Intel and MediaTek officially announced that they are entering a foundry partnership, where the latter will be the first to use the former’s self-titled Foundry services, otherwise known as IFS. As per the official release, the agreement says that the partnership will help the Taiwanese chipmaker to build a more balanced, resilient supply chain, with significant capacity within the US and Europe.
MediaTek is a name that certainly captures the attention of several veterans within the realm of mobile devices. As one of the major players in the mobile processor industry, the company is responsible for supplying its chips and other mobile products to significant players, including Samsung, Oppo, and Xiaomi, to name a few.
Very excited to announce a new foundry partnership with @MediaTek. Intel Foundry Services is ready to provide the advanced technologies to support their growth while building a more balanced, resilient #supplychain. Read more https://t.co/RpSyanElJt
— Randhir Thakur (@Randhir_Intel) July 25, 2022
Currently, most of MediaTek’s chips are manufactured and supplied mainly through another Taiwan-based foundry, TSMC. Intel, however, is responsible for manufacturing all of the chips used to make the company’s 5G data cards.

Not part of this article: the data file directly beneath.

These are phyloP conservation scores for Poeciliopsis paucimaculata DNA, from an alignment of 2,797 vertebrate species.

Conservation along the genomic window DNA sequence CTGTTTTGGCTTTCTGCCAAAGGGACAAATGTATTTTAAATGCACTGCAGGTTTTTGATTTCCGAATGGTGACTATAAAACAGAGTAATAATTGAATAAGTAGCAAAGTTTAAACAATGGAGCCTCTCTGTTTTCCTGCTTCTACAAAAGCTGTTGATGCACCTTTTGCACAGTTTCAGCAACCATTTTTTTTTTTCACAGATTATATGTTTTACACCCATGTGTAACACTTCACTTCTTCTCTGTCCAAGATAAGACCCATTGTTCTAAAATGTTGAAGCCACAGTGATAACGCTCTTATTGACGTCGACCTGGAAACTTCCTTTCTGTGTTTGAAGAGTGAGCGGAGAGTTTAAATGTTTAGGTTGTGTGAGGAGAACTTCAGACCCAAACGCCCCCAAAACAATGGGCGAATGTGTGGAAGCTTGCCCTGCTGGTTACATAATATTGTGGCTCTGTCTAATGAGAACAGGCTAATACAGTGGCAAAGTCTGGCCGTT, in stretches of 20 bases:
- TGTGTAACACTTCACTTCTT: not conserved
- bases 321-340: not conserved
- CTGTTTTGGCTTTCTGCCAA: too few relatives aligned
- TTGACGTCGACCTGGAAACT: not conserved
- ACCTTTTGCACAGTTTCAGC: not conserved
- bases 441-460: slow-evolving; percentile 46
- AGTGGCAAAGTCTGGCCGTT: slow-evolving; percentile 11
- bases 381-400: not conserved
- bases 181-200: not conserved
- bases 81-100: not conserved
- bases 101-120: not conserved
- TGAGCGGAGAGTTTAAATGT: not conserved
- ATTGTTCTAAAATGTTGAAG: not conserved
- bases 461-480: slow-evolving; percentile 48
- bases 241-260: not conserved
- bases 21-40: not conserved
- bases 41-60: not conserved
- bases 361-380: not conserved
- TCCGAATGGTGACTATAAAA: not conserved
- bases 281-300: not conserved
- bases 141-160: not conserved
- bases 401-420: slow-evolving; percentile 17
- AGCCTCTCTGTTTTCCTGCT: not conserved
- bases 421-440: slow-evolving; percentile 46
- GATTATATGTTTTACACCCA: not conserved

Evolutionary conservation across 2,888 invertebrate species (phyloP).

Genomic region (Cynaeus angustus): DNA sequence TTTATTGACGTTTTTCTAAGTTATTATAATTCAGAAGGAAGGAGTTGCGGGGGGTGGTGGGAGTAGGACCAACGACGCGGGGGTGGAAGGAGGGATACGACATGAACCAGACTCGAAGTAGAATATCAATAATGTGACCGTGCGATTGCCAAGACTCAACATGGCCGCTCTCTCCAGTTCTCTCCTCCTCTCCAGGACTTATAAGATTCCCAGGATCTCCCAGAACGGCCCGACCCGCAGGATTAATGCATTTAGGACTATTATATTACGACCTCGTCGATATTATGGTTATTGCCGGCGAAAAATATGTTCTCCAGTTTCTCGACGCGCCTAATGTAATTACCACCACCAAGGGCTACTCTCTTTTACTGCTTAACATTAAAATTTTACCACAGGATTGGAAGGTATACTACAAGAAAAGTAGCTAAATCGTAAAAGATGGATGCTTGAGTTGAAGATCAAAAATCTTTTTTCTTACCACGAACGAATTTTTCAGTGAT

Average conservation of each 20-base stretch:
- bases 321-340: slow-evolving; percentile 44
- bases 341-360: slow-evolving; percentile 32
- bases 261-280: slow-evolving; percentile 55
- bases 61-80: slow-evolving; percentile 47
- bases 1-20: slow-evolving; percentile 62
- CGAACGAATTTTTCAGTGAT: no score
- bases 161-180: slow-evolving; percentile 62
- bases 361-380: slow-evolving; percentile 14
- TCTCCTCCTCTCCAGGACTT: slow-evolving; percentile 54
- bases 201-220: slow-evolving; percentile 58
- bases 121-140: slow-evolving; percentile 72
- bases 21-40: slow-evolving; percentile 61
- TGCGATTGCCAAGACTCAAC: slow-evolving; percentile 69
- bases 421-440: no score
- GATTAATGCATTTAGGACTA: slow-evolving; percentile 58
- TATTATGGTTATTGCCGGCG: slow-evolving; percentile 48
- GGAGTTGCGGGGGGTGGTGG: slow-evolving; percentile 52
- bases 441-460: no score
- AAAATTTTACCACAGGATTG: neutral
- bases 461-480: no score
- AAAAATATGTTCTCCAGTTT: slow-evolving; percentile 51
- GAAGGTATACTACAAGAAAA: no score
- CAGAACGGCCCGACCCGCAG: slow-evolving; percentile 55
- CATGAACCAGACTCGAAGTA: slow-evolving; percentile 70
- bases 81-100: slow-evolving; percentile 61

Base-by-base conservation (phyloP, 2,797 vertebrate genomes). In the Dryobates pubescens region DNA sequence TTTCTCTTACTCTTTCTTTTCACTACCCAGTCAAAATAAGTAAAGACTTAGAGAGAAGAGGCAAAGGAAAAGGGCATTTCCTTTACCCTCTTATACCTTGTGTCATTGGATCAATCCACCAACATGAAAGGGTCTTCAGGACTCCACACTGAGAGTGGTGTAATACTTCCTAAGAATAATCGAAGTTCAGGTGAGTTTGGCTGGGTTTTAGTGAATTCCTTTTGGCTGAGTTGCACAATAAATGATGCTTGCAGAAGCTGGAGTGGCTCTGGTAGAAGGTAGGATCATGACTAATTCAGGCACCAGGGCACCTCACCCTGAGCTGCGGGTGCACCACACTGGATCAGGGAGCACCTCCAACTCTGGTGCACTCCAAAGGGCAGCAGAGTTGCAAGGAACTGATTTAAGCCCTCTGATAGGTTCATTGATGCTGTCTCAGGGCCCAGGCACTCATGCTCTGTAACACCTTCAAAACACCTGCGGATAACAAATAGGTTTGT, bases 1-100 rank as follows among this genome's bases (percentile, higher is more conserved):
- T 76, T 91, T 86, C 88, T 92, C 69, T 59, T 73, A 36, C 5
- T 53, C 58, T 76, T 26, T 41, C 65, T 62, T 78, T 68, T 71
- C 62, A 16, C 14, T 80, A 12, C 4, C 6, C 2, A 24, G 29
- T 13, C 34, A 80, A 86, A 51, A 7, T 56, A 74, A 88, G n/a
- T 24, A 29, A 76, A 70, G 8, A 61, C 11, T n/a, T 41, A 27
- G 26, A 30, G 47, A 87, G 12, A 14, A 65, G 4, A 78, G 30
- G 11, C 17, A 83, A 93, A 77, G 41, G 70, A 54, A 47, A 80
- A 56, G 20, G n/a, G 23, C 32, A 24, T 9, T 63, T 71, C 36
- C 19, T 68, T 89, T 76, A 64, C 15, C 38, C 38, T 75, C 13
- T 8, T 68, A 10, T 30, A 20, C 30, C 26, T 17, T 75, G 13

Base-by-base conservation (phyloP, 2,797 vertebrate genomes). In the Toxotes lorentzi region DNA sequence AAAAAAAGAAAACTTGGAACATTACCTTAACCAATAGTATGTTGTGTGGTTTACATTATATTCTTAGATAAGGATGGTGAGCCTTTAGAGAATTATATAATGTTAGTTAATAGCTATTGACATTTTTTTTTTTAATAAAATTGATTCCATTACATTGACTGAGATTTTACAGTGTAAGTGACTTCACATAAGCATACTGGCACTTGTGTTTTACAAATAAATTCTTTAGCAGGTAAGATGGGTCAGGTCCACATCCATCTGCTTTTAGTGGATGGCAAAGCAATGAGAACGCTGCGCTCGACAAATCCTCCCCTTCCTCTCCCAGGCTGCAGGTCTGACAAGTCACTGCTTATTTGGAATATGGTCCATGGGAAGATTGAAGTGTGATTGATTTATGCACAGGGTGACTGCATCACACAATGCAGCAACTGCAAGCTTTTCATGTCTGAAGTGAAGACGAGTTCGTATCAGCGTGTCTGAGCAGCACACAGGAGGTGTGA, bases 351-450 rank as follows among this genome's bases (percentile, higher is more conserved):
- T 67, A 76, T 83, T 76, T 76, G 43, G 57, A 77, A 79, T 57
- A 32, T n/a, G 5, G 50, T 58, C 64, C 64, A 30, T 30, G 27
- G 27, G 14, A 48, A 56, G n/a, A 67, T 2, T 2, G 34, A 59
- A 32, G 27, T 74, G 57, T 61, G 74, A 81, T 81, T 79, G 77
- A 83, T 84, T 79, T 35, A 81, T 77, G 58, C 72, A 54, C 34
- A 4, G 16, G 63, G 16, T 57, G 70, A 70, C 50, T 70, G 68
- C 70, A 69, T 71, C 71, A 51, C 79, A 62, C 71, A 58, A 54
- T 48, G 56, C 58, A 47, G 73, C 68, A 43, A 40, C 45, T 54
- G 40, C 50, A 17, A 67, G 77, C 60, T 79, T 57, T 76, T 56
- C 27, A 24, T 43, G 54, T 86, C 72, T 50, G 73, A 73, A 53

“As one of the world’s leading fabless chip designers powering more than two billion devices a year, MediaTek is a terrific partner for IFS as we enter our next phase of growth,” Randhir Thakur, President at Intel Foundry Services. “We have the right combination of advanced process technology and geographically diverse capacity to help MediaTek deliver the next billion connected devices across a range of applications.”
As a quick recap, Intel launched IFS last year, in an effort to stem off the rising tide of demand in the semiconductor manufacturing industry. Prior to its new partnership with MediaTek, the chipmaker also announced that it would build chips for another semiconductor maker, Qualcomm. During that same year, however, Intel’s plans to manufacture silicon wafers in China as a way of alleviating the pressure off the global chip shortage was scraped almost immediately, after the current Biden administration put a stop in its plans. Citing security concerns as one of the reasons behind its plans on reducing the country’s dependence on foreign suppliers.